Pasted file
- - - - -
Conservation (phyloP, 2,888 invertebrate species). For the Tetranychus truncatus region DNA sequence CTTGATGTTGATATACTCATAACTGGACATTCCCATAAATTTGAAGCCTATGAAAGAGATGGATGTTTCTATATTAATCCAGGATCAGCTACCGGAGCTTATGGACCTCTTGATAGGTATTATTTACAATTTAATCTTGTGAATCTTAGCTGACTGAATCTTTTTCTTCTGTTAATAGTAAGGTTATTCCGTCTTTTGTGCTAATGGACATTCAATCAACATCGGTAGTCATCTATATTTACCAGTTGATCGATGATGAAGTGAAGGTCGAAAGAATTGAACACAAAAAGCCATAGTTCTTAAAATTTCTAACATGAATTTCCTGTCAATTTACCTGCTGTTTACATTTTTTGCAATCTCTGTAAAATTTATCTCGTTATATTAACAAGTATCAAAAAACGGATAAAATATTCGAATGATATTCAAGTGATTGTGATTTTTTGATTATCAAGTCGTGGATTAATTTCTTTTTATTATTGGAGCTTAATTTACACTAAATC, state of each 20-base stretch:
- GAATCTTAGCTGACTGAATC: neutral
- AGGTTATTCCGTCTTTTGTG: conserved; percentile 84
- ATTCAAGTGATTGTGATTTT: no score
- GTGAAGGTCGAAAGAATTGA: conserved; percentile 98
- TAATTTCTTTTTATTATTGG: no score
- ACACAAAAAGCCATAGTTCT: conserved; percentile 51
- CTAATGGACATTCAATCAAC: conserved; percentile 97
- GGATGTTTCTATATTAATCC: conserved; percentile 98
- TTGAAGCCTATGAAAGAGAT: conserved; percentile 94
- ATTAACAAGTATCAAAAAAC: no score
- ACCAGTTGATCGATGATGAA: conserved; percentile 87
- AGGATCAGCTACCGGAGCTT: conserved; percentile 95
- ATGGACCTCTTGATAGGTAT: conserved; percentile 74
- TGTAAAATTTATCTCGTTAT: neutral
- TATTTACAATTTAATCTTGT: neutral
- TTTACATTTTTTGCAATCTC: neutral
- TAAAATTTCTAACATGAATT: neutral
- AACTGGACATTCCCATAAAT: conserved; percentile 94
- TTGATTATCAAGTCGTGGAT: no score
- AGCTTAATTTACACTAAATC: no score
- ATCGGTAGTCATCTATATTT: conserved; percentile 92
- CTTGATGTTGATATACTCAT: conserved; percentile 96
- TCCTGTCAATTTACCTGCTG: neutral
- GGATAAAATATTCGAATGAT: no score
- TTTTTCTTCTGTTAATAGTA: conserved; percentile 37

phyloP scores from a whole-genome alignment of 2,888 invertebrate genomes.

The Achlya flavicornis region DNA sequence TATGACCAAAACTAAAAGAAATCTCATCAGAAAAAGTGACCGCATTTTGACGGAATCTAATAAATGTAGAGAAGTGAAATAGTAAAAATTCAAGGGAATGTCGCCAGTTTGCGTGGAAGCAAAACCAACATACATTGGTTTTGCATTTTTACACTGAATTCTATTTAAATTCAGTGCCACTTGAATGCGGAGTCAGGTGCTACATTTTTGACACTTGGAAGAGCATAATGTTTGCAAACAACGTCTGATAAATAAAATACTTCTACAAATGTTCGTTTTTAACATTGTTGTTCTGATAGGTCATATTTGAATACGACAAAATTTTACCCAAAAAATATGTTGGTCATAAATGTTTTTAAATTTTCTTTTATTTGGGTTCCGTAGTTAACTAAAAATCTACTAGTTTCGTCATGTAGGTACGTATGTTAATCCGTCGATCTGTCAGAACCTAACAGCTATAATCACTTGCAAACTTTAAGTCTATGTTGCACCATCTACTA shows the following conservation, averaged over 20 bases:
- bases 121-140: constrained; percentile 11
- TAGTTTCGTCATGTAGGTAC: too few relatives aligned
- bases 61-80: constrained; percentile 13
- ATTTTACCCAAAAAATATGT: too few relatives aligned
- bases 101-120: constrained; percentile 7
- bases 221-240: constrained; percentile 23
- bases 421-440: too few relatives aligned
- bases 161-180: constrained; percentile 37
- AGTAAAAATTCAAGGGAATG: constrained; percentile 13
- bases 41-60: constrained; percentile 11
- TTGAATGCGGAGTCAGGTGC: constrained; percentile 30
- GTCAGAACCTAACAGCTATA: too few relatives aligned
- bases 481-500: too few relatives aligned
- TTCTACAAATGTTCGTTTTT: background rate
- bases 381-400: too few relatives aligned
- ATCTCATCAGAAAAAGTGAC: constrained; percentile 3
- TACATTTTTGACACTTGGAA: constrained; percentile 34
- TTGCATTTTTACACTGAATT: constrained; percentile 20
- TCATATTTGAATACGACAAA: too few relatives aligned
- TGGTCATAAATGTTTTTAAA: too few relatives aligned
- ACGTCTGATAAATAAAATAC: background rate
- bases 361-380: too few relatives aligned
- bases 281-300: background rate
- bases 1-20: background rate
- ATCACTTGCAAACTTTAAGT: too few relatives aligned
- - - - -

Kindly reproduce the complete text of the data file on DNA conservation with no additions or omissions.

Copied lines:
Conservation (phyloP, 2,888 invertebrate species). For the Tetranychus truncatus region DNA sequence CTTGATGTTGATATACTCATAACTGGACATTCCCATAAATTTGAAGCCTATGAAAGAGATGGATGTTTCTATATTAATCCAGGATCAGCTACCGGAGCTTATGGACCTCTTGATAGGTATTATTTACAATTTAATCTTGTGAATCTTAGCTGACTGAATCTTTTTCTTCTGTTAATAGTAAGGTTATTCCGTCTTTTGTGCTAATGGACATTCAATCAACATCGGTAGTCATCTATATTTACCAGTTGATCGATGATGAAGTGAAGGTCGAAAGAATTGAACACAAAAAGCCATAGTTCTTAAAATTTCTAACATGAATTTCCTGTCAATTTACCTGCTGTTTACATTTTTTGCAATCTCTGTAAAATTTATCTCGTTATATTAACAAGTATCAAAAAACGGATAAAATATTCGAATGATATTCAAGTGATTGTGATTTTTTGATTATCAAGTCGTGGATTAATTTCTTTTTATTATTGGAGCTTAATTTACACTAAATC, state of each 20-base stretch:
- GAATCTTAGCTGACTGAATC: neutral
- AGGTTATTCCGTCTTTTGTG: conserved; percentile 84
- ATTCAAGTGATTGTGATTTT: no score
- GTGAAGGTCGAAAGAATTGA: conserved; percentile 98
- TAATTTCTTTTTATTATTGG: no score
- ACACAAAAAGCCATAGTTCT: conserved; percentile 51
- CTAATGGACATTCAATCAAC: conserved; percentile 97
- GGATGTTTCTATATTAATCC: conserved; percentile 98
- TTGAAGCCTATGAAAGAGAT: conserved; percentile 94
- ATTAACAAGTATCAAAAAAC: no score
- ACCAGTTGATCGATGATGAA: conserved; percentile 87
- AGGATCAGCTACCGGAGCTT: conserved; percentile 95
- ATGGACCTCTTGATAGGTAT: conserved; percentile 74
- TGTAAAATTTATCTCGTTAT: neutral
- TATTTACAATTTAATCTTGT: neutral
- TTTACATTTTTTGCAATCTC: neutral
- TAAAATTTCTAACATGAATT: neutral
- AACTGGACATTCCCATAAAT: conserved; percentile 94
- TTGATTATCAAGTCGTGGAT: no score
- AGCTTAATTTACACTAAATC: no score
- ATCGGTAGTCATCTATATTT: conserved; percentile 92
- CTTGATGTTGATATACTCAT: conserved; percentile 96
- TCCTGTCAATTTACCTGCTG: neutral
- GGATAAAATATTCGAATGAT: no score
- TTTTTCTTCTGTTAATAGTA: conserved; percentile 37

phyloP scores from a whole-genome alignment of 2,888 invertebrate genomes.

The Achlya flavicornis region DNA sequence TATGACCAAAACTAAAAGAAATCTCATCAGAAAAAGTGACCGCATTTTGACGGAATCTAATAAATGTAGAGAAGTGAAATAGTAAAAATTCAAGGGAATGTCGCCAGTTTGCGTGGAAGCAAAACCAACATACATTGGTTTTGCATTTTTACACTGAATTCTATTTAAATTCAGTGCCACTTGAATGCGGAGTCAGGTGCTACATTTTTGACACTTGGAAGAGCATAATGTTTGCAAACAACGTCTGATAAATAAAATACTTCTACAAATGTTCGTTTTTAACATTGTTGTTCTGATAGGTCATATTTGAATACGACAAAATTTTACCCAAAAAATATGTTGGTCATAAATGTTTTTAAATTTTCTTTTATTTGGGTTCCGTAGTTAACTAAAAATCTACTAGTTTCGTCATGTAGGTACGTATGTTAATCCGTCGATCTGTCAGAACCTAACAGCTATAATCACTTGCAAACTTTAAGTCTATGTTGCACCATCTACTA shows the following conservation, averaged over 20 bases:
- bases 121-140: constrained; percentile 11
- TAGTTTCGTCATGTAGGTAC: too few relatives aligned
- bases 61-80: constrained; percentile 13
- ATTTTACCCAAAAAATATGT: too few relatives aligned
- bases 101-120: constrained; percentile 7
- bases 221-240: constrained; percentile 23
- bases 421-440: too few relatives aligned
- bases 161-180: constrained; percentile 37
- AGTAAAAATTCAAGGGAATG: constrained; percentile 13
- bases 41-60: constrained; percentile 11
- TTGAATGCGGAGTCAGGTGC: constrained; percentile 30
- GTCAGAACCTAACAGCTATA: too few relatives aligned
- bases 481-500: too few relatives aligned
- TTCTACAAATGTTCGTTTTT: background rate
- bases 381-400: too few relatives aligned
- ATCTCATCAGAAAAAGTGAC: constrained; percentile 3
- TACATTTTTGACACTTGGAA: constrained; percentile 34
- TTGCATTTTTACACTGAATT: constrained; percentile 20
- TCATATTTGAATACGACAAA: too few relatives aligned
- TGGTCATAAATGTTTTTAAA: too few relatives aligned
- ACGTCTGATAAATAAAATAC: background rate
- bases 361-380: too few relatives aligned
- bases 281-300: background rate
- bases 1-20: background rate
- ATCACTTGCAAACTTTAAGT: too few relatives aligned